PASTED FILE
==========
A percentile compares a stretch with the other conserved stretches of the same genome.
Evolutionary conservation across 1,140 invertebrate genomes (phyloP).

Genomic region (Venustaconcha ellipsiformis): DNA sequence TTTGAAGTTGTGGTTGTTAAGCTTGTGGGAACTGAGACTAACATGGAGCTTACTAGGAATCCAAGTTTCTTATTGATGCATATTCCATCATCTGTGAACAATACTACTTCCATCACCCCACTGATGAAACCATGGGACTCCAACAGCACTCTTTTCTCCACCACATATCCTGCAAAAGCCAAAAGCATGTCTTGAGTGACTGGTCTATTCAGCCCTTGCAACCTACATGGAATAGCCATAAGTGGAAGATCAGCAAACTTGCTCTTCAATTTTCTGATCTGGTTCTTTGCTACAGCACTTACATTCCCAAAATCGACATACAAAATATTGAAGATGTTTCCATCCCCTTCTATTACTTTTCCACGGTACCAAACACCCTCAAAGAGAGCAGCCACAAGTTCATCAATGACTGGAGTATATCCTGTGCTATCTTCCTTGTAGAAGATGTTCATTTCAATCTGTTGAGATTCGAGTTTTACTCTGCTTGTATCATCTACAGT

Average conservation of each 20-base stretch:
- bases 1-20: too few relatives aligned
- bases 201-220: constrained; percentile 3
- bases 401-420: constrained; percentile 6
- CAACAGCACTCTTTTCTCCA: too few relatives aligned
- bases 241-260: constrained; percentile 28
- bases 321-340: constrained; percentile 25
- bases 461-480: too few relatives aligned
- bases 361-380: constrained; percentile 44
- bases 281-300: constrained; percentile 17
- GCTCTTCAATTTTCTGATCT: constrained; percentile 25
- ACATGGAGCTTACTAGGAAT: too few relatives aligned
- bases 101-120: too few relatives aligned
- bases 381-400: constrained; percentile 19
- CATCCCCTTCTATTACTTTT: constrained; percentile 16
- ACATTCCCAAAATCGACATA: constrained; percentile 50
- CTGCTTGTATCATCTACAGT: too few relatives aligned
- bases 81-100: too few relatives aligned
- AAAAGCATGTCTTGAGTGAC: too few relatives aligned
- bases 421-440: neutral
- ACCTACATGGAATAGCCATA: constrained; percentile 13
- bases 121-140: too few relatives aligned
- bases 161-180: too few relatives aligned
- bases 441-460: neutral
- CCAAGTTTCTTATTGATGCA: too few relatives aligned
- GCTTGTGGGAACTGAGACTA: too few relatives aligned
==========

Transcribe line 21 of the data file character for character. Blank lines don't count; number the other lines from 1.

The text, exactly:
- bases 81-100: too few relatives aligned